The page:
The Poems of Henry Van Dyke eBook

This eBook from the Gutenberg Project consists of approximately 381 pages of information about The Poems of Henry Van Dyke.


  If I have erred in showing all my heart,
    And lost your favour by a lack of pride;
    If standing like a beggar at your side
  With naked feet, I have forgot the art
  Of those who bargain well in passion’s mart,
    And win the thing they want by what they hide;
    Be mine the fault as mine the hope denied,
  Be mine the lover’s and the loser’s part.

  The sin, if sin it was, I do repent,
    And take the penance on myself alone;
  Yet after I have borne the punishment,
    I shall not fear to stand before the throne
  Of Love with open heart, and make this plea: 
  “At least I have not lied to her nor Thee!”


  You only promised me a single hour: 
    But in that hour I journeyed through a year
    Of life:  the joy of finding you,—­the fear
  Of losing you again,—­the sense of power
  To make you all my own,—­the sudden shower
    Of tears that came because you were more dear
    Than words could ever tell you,—­then,—­the clear
  Soft rapture when I plucked love’s crimson flower.

  An hour,—­a year,—­I felt your bosom rise
    And fall with mystic tides, and saw the gleam
  Of undiscovered stars within your eyes,—­
    A year,—­an hour?  I knew not, for the stream
  Of love had carried me to Paradise,
    Where all the forms of Time are like a dream.


Remember, when the timid light
Through the enchanted hall of dawn is gleaming;
Remember, when the pensive night
Beneath her silver-sprinkled veil walks dreaming;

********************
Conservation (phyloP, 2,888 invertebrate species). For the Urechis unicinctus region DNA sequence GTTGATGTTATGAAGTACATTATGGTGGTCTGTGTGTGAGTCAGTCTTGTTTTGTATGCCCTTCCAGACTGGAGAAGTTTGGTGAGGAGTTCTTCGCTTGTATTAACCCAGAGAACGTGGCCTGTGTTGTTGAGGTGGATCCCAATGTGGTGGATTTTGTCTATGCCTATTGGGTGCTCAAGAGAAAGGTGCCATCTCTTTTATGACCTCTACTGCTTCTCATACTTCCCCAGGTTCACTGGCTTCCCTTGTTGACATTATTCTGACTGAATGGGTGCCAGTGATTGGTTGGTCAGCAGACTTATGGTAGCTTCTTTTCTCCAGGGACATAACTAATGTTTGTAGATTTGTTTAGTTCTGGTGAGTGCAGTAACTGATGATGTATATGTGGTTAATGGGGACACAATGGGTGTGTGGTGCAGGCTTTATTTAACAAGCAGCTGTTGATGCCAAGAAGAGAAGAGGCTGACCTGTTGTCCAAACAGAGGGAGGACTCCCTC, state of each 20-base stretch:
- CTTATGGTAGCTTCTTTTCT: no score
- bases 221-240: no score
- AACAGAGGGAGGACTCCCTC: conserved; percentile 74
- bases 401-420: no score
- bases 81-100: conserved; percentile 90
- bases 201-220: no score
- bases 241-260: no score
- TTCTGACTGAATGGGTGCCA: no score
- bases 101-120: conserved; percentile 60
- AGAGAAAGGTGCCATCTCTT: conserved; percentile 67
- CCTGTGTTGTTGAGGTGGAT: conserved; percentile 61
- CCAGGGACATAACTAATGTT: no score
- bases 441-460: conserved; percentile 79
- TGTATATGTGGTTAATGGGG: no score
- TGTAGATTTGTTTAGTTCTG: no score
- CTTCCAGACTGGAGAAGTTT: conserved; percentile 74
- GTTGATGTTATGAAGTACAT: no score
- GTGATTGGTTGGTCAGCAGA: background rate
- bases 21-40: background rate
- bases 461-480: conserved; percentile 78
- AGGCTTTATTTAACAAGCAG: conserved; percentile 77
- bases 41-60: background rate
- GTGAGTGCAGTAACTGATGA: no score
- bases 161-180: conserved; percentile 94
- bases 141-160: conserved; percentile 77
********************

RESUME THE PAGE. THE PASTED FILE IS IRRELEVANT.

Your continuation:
When pleasure calls thee and thy heart beats high,
When tender joys through evening shades draw nigh,
Hark, from the woodland deeps
A gentle whisper creeps,

Remember, when the hand of fate
My life from thine forevermore has parted;
When sorrow, exile, and the weight
Of lonely years have made me heavy-hearted;
Think of my loyal love, my last adieu;
Absence and time are naught, if we are true;
Long as my heart shall beat,
To thine it will repeat,

Remember, when the cool, dark tomb
Receives my heart into its quiet keeping,
And some sweet flower begins to bloom
Above the grassy mound where I am sleeping;
Ah then, my face thou nevermore shalt see,
But still my soul will linger close to thee,
And in the holy place of night,
The litany of love recite,—­

Freely rendered from the French of Alfred de Musset.


I think of thee when golden sunbeams glimmer
Across the sea;
And when the waves reflect the moon’s pale shimmer
I think of thee.

I see thy form when down the distant highway
The dust-clouds rise;
In darkest night, above the mountain by-way
I see thine eyes.

Project Gutenberg
The Poems of Henry Van Dyke from Project Gutenberg. Public domain.